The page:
Classroom to concert hall

Orla practises her origame skilles

Shelley Marsden talks to Orla Gartland about the life of an eighteen year old music star

“I’m technically on a gap year. It might turn out to be a gap decade, we’ll see how it goes”, says the witty redhead, who finished school last summer.

The 18 year old singer-songwriter, who is fresh from performing live on RTE’s The Saturday Show, has already made a splash with the quirky folk pop of her infectiously melodic debut EP Roots.

Quite the social media queen, she has racked up over 10 million hits on Youtube, 49k likes on Facebook and 18k followers on Twitter.

Last June, Orla – whose main influences are the equally eccentric Regina Spektor and Imogen Heap – swapped the classroom for the concert hall as the confident teen set off on her first headline tour of the UK and Ireland (it sold out just two weeks after going on sale). But she only booked it to avoid the traditional big “post-exam piss-up holiday in Ibiza or Magaluf”.

“I’m really boring. I thought it was a bit of a waste of money and didn’t see the attraction. I booked the tour March of last year with zero expectations, just to look forward to something when things got bleak with the studying. I was almost selfishlessly booking the tour instead of doing the holiday!”

Orla reveals she was quite a “nerd” at school, and it wasn’t out of the question to go on to university – but she ended up opting for the music, telling her parents that she didn’t wsnt to find herself on TV doing an X Factor audition in fifty years’ time, telling the camera she wished she’d just “followed her dream” when she was eighteen.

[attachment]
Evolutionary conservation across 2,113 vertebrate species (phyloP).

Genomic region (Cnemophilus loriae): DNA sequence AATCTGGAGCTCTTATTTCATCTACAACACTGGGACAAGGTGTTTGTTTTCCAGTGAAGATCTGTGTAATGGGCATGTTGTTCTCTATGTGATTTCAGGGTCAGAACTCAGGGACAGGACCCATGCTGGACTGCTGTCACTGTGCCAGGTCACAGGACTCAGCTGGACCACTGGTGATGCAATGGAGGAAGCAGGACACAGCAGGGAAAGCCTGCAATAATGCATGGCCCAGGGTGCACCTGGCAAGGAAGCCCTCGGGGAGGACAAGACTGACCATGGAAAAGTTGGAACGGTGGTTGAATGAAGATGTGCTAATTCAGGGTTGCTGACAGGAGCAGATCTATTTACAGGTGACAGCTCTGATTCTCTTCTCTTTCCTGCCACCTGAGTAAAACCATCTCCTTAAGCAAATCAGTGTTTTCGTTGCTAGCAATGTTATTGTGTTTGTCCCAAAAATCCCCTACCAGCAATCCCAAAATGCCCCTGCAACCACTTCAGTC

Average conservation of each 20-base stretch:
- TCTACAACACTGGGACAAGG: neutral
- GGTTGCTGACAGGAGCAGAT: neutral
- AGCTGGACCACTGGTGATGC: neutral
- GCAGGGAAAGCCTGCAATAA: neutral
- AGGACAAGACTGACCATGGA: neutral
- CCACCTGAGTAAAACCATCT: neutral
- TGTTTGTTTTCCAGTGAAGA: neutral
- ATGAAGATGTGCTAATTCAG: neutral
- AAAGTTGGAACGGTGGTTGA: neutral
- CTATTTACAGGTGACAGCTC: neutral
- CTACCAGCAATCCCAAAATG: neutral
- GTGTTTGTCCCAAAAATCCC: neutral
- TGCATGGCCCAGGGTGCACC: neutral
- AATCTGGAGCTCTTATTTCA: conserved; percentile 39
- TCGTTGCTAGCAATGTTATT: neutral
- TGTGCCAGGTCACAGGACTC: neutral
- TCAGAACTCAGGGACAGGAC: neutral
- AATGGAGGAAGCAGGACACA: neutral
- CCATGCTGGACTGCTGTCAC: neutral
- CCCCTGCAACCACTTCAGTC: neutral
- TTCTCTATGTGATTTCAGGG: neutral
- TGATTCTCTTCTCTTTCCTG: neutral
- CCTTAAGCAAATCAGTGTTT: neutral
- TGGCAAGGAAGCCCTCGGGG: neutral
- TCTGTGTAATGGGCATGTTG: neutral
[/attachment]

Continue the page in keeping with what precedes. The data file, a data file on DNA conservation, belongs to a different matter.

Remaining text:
She’d have gone on to study graphic design, another famously stable career choice her parents must have  been over the moon about: “Haha, you can imagine them shaking your heads, can’t you – our daughter wants to be a musician or a graphic designer. Excellent…”

Mum and dad have slowly come round to the idea of their eldest becoming a singer. Orla has a younger sister and brother who, she says with a giggle, she’s not setting the best academic example to – but mum and dad now proudly come to every gig she does in her hometown. Sometimes they even bring Orla’s granny.

You have sixteen-year-old New Zealander Lorde who has shot to number one across the world, but age-wise she’s the exception. By anyone’s standards, 18 is still pretty young to be heading out there on your own, is it not?

“I’m pretty small, yeah”, concludes Orla. “I think I’ve had to grow up quite fast. Even before I finished school last summer I was to and forth between home and London working on the music. But though I feel more mature than 18, I’m still very naïve. There’s a lot I don’t know about a lot of things… People have been doing this for 20 years; I’ve done it for one.”

She’s grown up as a performer too, having dipped her feet in the live scene with a lot of support gigs as well as her first solo tour, but says she has friends that have gone straight into “mad, crazy 30-day tours – how the heck do you do that?”

Good friends with Irish indie band Hudson Taylor (they busked together back in Dublin) Orla will regularly crash at one of the band-mate’s houses when she’s in London.

“I distribute myself”, she says. “I think I’ll have to get a flat over here now because it’s where I need to spend most of my time writing and in the studio.”

She’s also pals with the very successful 21-year-old Bath singer Gabrielle Aplin (she sang on the John Lewis ad last year; the one before Lilly Allen’s): “We’re like a little gang that I’ve kind of stumbled into. I’m the youngest of all of them, so I feel extra supported.”

Is it still scary playing live? The more the nerves peel away, says Orla, the more she can enjoy the experience. Before the summer, she had more nerves than enjoyment, but all the gigs she’s done since have redressed the balance. She relaxed into it so much, it nearly became ‘routine’ (yeah Orla, try the office job!).

For the full article, see this week’s Irish World (issue 11 Jan 2014).

Orla has UK dates coming up in February, including a headline show at Dingwalls, London. See and





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